After all, the aforementioned BDJ study showed that 80% of athletes surveyed use sports drinks regularly.
How Keto Might Help
Seeing as brushing alone may not be enough to combat the dental issues caused by sports drinks and energy gels, the solution may come from an unexpected place: the ketogenic community. As you may know, the keto diet focuses on high fat and low carbs.
This growing demand has encouraged companies to release keto-friendly versions of their most popular products. Keto variants exist for both sports drinks and energy gels. The movement towards low carb content and no added sugar could be just what athletes need.
By consuming products with a keto-centric formulation, you can essentially starve the bacteria in your mouth so they don’t produce as much acid. In the long-term, this will greatly reduce the level of corrosion that your teeth have to endure.
How Long Have We Known
The sad thing is that the ties between sports products and tooth decay aren’t even a new discovery. There have been reports of the dental implications of sports drinks and energy gels in popular publications for years, such as this 2015 story from USA Today.
That then begs the question, why haven’t more athletes gravitated away from them?
Well, it all comes down to just how competitive the field of professional sports is. Being just a little bit faster or a little bit stronger can make the difference between getting cut from the team or winning a championship.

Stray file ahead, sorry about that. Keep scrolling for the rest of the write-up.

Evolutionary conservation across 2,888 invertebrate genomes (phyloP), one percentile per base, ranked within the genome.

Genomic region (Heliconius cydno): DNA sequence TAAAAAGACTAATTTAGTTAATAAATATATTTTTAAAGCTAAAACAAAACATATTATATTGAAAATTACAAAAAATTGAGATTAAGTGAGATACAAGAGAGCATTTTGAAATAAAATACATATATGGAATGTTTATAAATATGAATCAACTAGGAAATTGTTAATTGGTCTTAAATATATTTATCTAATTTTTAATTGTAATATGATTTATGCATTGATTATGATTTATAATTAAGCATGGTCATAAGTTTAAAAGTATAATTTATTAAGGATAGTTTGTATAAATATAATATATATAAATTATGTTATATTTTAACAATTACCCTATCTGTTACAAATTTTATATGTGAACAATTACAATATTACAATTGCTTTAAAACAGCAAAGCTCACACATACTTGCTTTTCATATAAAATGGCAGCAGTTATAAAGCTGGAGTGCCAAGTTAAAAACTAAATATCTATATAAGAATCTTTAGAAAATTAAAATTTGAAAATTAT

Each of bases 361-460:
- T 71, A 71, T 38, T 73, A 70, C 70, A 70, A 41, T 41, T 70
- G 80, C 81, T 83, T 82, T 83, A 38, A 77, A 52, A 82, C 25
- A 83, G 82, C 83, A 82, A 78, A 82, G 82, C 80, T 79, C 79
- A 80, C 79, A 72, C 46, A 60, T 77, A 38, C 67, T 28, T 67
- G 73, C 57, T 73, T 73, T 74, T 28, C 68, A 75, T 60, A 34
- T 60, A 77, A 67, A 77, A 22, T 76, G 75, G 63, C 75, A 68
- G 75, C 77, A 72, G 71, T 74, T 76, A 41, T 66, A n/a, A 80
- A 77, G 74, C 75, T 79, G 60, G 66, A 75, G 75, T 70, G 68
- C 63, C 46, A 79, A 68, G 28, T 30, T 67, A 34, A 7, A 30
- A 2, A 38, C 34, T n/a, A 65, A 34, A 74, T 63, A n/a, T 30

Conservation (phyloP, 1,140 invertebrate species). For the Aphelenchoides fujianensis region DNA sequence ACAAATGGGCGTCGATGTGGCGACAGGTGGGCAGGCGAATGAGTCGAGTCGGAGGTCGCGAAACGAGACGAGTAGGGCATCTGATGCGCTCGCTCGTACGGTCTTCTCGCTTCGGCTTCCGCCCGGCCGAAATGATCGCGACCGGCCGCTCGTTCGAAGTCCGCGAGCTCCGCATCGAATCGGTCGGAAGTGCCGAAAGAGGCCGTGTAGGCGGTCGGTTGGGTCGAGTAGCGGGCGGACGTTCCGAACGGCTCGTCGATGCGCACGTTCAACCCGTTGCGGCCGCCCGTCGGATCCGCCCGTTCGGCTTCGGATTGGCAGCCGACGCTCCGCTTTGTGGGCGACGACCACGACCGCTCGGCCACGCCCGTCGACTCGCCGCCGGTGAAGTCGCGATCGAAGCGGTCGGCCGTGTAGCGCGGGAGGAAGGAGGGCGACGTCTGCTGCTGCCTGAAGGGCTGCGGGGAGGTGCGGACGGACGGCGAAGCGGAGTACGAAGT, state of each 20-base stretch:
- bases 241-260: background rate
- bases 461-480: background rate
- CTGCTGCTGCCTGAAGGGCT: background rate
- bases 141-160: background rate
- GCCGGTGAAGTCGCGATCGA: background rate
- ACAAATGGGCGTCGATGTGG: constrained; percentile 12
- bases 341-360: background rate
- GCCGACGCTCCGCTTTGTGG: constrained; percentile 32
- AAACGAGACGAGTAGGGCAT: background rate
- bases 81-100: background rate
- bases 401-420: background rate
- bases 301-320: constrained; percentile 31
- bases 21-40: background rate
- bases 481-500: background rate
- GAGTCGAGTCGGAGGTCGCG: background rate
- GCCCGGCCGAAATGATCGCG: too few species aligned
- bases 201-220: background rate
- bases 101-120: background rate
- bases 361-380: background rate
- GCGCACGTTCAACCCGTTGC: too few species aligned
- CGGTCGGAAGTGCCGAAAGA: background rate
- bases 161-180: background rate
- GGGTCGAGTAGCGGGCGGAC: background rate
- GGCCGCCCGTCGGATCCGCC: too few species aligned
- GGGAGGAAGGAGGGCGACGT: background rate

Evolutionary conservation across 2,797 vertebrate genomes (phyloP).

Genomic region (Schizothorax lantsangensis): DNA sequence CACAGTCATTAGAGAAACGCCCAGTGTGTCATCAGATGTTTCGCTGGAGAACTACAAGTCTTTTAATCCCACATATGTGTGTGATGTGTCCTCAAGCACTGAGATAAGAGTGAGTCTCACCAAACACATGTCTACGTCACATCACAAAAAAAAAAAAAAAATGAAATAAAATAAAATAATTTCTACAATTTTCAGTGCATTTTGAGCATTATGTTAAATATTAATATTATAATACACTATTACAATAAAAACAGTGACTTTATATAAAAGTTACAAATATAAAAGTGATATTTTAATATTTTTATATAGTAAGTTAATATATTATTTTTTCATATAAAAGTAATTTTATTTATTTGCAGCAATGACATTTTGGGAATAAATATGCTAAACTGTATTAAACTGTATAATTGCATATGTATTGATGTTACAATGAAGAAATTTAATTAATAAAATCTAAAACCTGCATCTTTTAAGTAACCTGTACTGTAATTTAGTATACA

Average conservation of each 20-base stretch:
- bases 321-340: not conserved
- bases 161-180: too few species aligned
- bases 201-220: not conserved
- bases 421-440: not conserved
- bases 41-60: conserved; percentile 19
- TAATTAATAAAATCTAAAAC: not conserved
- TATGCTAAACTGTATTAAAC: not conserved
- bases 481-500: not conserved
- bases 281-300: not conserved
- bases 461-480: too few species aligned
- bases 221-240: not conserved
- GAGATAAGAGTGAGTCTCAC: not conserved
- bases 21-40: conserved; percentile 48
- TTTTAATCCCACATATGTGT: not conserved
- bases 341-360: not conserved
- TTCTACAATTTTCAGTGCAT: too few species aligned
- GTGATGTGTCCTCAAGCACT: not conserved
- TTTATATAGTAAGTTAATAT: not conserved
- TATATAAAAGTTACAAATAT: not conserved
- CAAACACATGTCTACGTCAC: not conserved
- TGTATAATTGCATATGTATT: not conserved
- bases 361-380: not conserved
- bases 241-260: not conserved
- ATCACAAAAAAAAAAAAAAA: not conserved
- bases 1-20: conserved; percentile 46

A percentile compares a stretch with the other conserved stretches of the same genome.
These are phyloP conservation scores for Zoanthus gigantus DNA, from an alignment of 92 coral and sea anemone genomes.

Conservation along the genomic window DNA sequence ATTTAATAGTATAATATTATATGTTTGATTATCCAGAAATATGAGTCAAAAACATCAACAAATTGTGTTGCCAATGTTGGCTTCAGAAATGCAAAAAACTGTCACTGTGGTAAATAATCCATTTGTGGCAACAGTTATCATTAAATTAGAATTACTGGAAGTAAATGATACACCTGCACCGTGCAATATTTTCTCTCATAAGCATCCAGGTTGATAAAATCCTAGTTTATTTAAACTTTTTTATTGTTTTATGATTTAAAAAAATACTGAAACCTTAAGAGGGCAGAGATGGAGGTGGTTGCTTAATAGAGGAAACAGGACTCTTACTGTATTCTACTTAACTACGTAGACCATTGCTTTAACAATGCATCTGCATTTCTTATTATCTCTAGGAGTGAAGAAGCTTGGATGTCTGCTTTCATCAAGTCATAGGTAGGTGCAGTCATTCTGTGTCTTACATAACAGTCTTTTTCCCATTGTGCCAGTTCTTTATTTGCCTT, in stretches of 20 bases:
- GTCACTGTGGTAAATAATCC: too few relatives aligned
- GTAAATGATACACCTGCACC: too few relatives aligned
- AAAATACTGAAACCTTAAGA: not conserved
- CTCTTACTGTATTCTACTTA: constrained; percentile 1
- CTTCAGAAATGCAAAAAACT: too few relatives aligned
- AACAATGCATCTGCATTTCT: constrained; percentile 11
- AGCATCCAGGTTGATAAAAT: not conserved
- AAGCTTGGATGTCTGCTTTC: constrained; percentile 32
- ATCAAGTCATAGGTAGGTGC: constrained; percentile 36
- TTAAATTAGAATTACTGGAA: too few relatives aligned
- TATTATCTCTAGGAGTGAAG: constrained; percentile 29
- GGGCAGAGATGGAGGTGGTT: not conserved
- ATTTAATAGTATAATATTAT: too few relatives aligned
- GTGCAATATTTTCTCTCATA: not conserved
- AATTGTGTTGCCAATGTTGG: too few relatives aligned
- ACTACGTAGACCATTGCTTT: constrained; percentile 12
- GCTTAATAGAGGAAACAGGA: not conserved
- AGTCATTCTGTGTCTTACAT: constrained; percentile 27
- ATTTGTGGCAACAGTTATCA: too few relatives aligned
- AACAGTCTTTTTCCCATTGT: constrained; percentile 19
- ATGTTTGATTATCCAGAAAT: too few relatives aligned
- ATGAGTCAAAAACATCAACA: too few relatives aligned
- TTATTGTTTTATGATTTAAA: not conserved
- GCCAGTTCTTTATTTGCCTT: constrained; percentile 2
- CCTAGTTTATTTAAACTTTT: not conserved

This means the ability to train longer in the gym without running out of energy is of paramount importance for the athletes chasing greatness. The ambition for success is an incredibly compelling force, and cavities are seen as a minor sacrifice in the path to triumph.
As you can see, we can’t pin the blame on athletes for failing to maintain good dental habits since this is one of those few times where brushing your teeth more often isn’t the answer. Still, it’s not like there’s nothing that can be done.
The companies that are reducing carb content and refraining from adding sugar to their products are moving in the right direction. Athletes should also try to be less reliant on these artificial boosts of vigor and, instead, get their energy from nutritious food. Chewing a Xylitol based chewing gum while working out/drinking could help prevent the negative effects of sports drinks. Also, athletes should perform their oral hygiene routine prior to workouts. This could help out with maintaining fresher breath, less plaque, and less vulnerability to tooth decay!
Hopefully, in time, healthy teeth will become just as important to the world of sports as sprint speed or the maximum weight you can bench press. In the meantime, if you’re not competing in the major leagues, then you might want to minimize your sports drink consumption.
Don’t hesitate to give us a call at (312) 236-9325 if you have any questions about how your diet can influence the overall survival rate of your precious teeth. Remember, healthy teeth make for a happier smile!